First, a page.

2. Glad to hear someone thinks the same way as me. I moved into a small house 10 years ago with a bed and two chairs plus some clothes. 10 years later and it is bursting at the seams. I am not a consumer, I rarely buy new things and hate clutter, however I’ve had roomates for the past 10 years, and they always leave something behind when they move out. I have trouble throwing stuff out as it is a waste to put it in landfill, however much of the stuff is not something I could sell or even donate to a charity. Last fall we had a baby and now suddenly it seems every time we go anywhere, someone has to give us something for her. Does she need 45 teddy bears? At 9 months of age, her favourite toy is a cardboard tube. On top of all of this, we are moving to Paris for the summer so my wife can attend a cooking school, we’ll be living out of 2 suitcases in a 160 sq/ft appartment.

    After living with little stuff in a confined area, I plan on clearing out our house when we return (roomates will be gone then as well). I’ll donate, sell, and if need be throw out anything we don’t need. I can hardly wait to clear away the clutter. I waste a huge amount of my time looking for things and while I’m generally a laid back calm guy, it drives me nuts having to look for stuff.

    I have over the years had a few “spring cleanups” where I’ve rented a cube van and taken a load to a charity shop, and listed a few items on ebay (you’d be amazed what people will buy!)

    I also agree on the not moving into a bigger house, all my friends are starting to do this now as they have “outgrown” their starter home. If anything my family would like to downsize, we waste far too much time cleaning our current house which is actually small by our city’s standards.

    Good luck, maybe take some before and after shots!

  3. We used Kijiji to sell two computers and a bunch of baby things. We also donated a lot of old clothes (from the kids and from us). It’s really nice to live in a house that’s less cluttered, but it can build up again pretty quickly.

  4. We went through a big purge leading up to the birth of the baby a couple weeks ago. Freecycle/Goodwill/garbage, you name it. Very nearly went top to bottom in the house.
    Now the main 2 floors are in great shape, and the basement is fairly well organized with what remains.
    Nice feeling!

  5. The space equivalent to Parkinson’s law applies to space … clutter expands to fill the available space.

    The best strategy I have seen is to get a small for those with little self control or use the one-in-one-out rule for those with more self control. Then there are various closet tricks for determining what to keep and what not; I assume those are all known.

    In general, other people’s clutter isn’t worth much, but it depends. Also it is a lot more difficult to sell than it is to buy.

  6. @ Dana – I realize that this is a stupid problem to have, I would not classify myself as much of a consumer, but what I do consume tends to linger in my house.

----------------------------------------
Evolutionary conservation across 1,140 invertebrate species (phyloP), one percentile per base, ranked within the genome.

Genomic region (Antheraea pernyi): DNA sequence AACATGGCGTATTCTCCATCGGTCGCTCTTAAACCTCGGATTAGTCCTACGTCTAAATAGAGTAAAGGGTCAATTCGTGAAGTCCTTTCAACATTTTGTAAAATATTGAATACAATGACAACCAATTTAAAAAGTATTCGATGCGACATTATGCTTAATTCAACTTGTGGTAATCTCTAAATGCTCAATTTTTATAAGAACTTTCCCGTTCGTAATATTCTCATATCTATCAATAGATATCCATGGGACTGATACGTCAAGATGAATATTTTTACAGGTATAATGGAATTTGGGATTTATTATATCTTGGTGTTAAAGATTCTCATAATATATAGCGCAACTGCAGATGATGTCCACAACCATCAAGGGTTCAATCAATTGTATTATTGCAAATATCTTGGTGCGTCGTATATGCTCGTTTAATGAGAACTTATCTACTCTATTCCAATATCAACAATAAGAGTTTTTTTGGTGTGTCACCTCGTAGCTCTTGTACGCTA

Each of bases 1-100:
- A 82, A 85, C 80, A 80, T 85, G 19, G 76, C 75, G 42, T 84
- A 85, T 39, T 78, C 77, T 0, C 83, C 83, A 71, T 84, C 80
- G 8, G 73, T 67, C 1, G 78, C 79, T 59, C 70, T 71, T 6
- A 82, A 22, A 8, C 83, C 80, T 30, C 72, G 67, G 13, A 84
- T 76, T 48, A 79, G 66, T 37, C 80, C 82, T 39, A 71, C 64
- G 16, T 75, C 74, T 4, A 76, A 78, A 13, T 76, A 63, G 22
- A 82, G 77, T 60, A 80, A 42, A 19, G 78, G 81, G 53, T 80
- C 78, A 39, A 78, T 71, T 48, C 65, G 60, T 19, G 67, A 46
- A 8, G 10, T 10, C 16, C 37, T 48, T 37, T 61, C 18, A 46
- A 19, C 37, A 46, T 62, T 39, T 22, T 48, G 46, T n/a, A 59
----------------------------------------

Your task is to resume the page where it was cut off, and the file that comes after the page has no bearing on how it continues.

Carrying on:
Thank you for mentioning the Women’s shelter – seems like a great place for some of our stuff.

    @ dabcan – not sure if you saw this article that I wrote: http://blog.canadian-dream-free-at-45.com/2009/11/17/reasons-i-wanted-a-tiny-house/

    but living in this small of an area would force me to optimize anything I were to consume.

    Have fun in Paris!

    @ Ben – I’m hoping I can achieve that feeling….

    @ Jacob – Once it’s clean, I’m hoping that employing the one-in-one out rule will help, as my spouse does not approve of the mobile home or tiny house that would severely cramp any pending consumerism.

  7. It will be a big relief when you start freeing up space in your home. You’re on the right track. Just don’t expect it to take a few weeks to sell things. Garage sales are fast, but yield little money. The money is in selling online. A book can be posted on Amazon in less than 5 minutes start to finish. EBay takes a good bit longer due to posting pics, writing descriptions, etc. Thankfully, both shipping processes are relatively fast. Also, know that you’ll sell/donate in stages if you want to do this right and not start the throw out/regret/replace cycle. You’ll spend a few months selling everything you think is unnecessary, then find a whole other batch of unnecessary things to sell a few months later. Within a year or two (hopefully the former, due to your moving plans), you’ll have a truly proper volume of possessions.

    Email me if you’re looking for any selling/minimizing advice. I have been paring down for more than a year, and have no regrets.

  8. I am in exactly the same situation today. I need to sort thru 15 years worth of stuff. I’ve also evaluated the same thoughts of “not being a financially reasonable option” and “environmentally irresponsible to just throw everything into the garbage”. I’m considering sending some of the stuff I’ll be tossing to the local auction houses.

    I’m interested in @Scott’s minimizing advice. Please send him my email addr.

Comments are closed.